Mario Draghi outlined plans on Thursdayfor the European Central Bank and the eurozone’s two bailout funds to go on a bond-buying spree to cut the rocketing costs of borrowing for Spain and Italy, but ran into stiff German resistance to his campaign “to do anything” to save the euro.
In the most keenly awaited performance of his eight months as head of the Frankfurt-based ECB, Draghi reiterated last week’s dramatic statements in London that there was no going back on the single currency.
“It’s pointless to bet against the euro. It’s pointless to go short on the euro,” he said. “It stays. It stays.”
But with financial markets straining to decode the specifics of the Draghi policy amid high expectations he would unveil a “big bazooka” or “unlimited firepower” to defend the euro, the ECB president appeared to play for time, announcing that the “modalities” of the new approach would be studied over the coming weeks.
He made it plain that the 23-strong ECB governing council took no decision on wading into the bond markets on Thursday, but simply issued guidelines that might result in such action by next month.
“The governing council, within its mandate to maintain price stability over the medium term and in observance of its independence in determining monetary policy, may undertake outright open market operations of a size adequate to reach its objective,” said Draghi.
The ambiguity allowed him to keep his options open on whether or not to revive a dormant ECB policy of intervention in the secondary markets to buy up government bonds.
The immediate response in the markets was one of disappointment with the euro falling 0.3% against the dollar, Spain’s borrowing costs soaring to 7.18% from 6.724% hours earlier, and Wall Street’s leading Dow Jones industrial average down 150 points, or 1.1%. European stock markets closed down between 0.8% in London and 5.5% in Madrid.
As the central bankers and eurozone political leaders headed for their summer villas and country estates, hoping to put off further deliberations until September, it looked like another hot August was looming for the eurozone.
Although the ECB took no formal decisions, Draghi made clear that Germany, in the form of the mighty Bundesbank, dissented from even the prospect of any ECB bond-buying. It was the only one of the 23 parties in the governing council to do so.
That signalled both how isolated Germany finds itself, but also the problem that Draghi faces if he is determined to push through a more muscular, interventionist campaign by the ECB.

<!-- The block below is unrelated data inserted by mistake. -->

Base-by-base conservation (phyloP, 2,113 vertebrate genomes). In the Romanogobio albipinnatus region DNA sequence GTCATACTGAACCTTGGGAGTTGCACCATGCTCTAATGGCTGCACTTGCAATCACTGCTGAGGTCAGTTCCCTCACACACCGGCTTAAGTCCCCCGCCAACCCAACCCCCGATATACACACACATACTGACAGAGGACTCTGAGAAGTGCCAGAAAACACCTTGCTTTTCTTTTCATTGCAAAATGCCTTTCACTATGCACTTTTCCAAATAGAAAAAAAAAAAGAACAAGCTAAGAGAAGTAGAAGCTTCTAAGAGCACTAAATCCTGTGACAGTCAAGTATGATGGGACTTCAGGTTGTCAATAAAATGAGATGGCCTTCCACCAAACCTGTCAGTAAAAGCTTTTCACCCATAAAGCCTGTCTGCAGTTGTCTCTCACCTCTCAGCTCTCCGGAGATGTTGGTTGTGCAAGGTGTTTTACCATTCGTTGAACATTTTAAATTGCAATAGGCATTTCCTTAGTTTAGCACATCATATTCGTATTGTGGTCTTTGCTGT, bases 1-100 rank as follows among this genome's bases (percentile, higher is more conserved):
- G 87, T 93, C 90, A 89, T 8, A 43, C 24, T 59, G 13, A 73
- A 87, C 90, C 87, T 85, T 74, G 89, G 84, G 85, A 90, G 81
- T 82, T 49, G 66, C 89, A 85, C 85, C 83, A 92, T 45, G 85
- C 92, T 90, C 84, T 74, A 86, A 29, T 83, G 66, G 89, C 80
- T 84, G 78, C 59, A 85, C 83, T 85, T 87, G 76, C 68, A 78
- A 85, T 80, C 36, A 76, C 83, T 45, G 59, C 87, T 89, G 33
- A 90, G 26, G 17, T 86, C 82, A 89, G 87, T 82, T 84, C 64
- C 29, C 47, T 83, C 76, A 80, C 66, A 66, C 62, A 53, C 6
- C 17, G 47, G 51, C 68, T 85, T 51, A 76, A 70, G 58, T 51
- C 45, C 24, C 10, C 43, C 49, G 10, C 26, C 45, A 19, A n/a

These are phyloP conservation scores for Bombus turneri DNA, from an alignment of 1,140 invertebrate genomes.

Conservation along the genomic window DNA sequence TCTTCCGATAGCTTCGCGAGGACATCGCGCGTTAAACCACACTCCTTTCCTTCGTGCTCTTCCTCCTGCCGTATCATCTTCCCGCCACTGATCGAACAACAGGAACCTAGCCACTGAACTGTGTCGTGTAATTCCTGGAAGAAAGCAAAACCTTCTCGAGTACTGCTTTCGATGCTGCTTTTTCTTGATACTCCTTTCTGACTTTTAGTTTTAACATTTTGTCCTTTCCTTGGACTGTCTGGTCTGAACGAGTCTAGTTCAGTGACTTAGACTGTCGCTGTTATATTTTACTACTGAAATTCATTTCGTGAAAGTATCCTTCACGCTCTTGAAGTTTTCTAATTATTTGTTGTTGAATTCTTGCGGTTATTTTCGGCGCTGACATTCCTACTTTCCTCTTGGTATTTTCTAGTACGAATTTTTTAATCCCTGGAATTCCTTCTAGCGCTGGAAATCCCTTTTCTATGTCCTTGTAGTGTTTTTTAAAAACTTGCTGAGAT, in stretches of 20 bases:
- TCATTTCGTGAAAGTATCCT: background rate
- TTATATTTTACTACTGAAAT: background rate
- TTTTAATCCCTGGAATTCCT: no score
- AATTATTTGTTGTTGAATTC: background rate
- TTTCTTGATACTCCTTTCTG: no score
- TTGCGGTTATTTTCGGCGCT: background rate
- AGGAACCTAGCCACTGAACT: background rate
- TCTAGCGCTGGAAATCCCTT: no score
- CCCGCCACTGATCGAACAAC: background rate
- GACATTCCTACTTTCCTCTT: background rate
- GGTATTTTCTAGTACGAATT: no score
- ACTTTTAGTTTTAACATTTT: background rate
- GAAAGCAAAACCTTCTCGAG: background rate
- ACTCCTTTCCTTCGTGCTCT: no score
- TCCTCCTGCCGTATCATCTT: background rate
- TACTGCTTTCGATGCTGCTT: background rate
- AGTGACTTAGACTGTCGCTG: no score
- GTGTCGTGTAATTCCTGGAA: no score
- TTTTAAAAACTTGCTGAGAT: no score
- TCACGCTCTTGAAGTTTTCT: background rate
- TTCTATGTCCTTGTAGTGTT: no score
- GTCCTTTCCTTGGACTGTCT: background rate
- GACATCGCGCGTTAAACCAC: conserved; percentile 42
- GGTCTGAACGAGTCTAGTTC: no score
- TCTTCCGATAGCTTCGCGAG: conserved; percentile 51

In a sign that he intends to fight for bond-buying, though, Draghi said he would address the concerns of private sector bond-holders about “seniority”, meaning he could re-negotiate the ECB’s privileges in escaping losses on debt holdings while private investors suffer in the event of debt restructuring.
He demanded that the 17 governments of the eurozone, through their two bailout funds, the European Financial Stability Facility and the European Stability Mechanism (still to come into operation), start buying the bonds of struggling countries before the ECB would.
“Governments must stand ready to activate the ESM/EFSF in the bond market when exceptional financial market circumstances and risks to financial stability exist,” he said. This was a necessary if not sufficient condition for the ECB to then act in the markets.
But the bond-buying could only take place if hard-pressed countries first requested help and then were subjected to the kind of intrusive outside scrutiny and tough austerity terms that have accompanied previous bailouts.
Mario Monti, the Italian prime minister, has been touring the eurozone this week demanding that the currency bloc act to cut his borrowing costs, but is deeply reluctant to request a bailout.
Draghi said there could be no such help for Italy unless it asked for aid and accepted the conditions that would go with a bailout.
Spain and Italy are the two key candidates for the bond market interventions suggested by Draghi. Monti was in Madrid to see his Spanish counterpart, Mariano Rajoy. Both prime ministers declined to say whether they would ask for eurozone bailout funds, while arguing that Draghi’s remarks represented progress in the fight to prevent a euro meltdown.
Behind Draghi’s campaign to shift towards more persuasive and interventionist action to end the euro crisis, politicial infighting is intensifying. He notched up a points victory by putting the language about ECB and eurozone bond-buying on the formal agenda. But that remains an intention rather than a decision and the policy arguments pitting France, Italy, and Spain against Germany have yet to be resolved.
“It’s clear and it’s known that the Bundesbank have their reservations about the programme of buying bonds,” Draghi admitted. “We now have the guidance, the [ECB] committees will work on this guidance and then [we] will take a final decision and the votes will be counted.”
Draghi quashed growing speculation that one way of settling the crisis and demonstrating resolve to the markets was to give the main eurozone bailout fund a banking licence, meaning that its €500bn resources could be expanded hugely since it would be able to buy government bonds, deposit them as collateral with the ECB and draw on an unlimited supply of liquidity from the central bank to return to the bond markets.
Draghi stressed that, under the rules, the bailout fund did not qualify as an ECB counter-party for refinancing, but that block only applied “currently”, indirectly suggesting that this could be changed.
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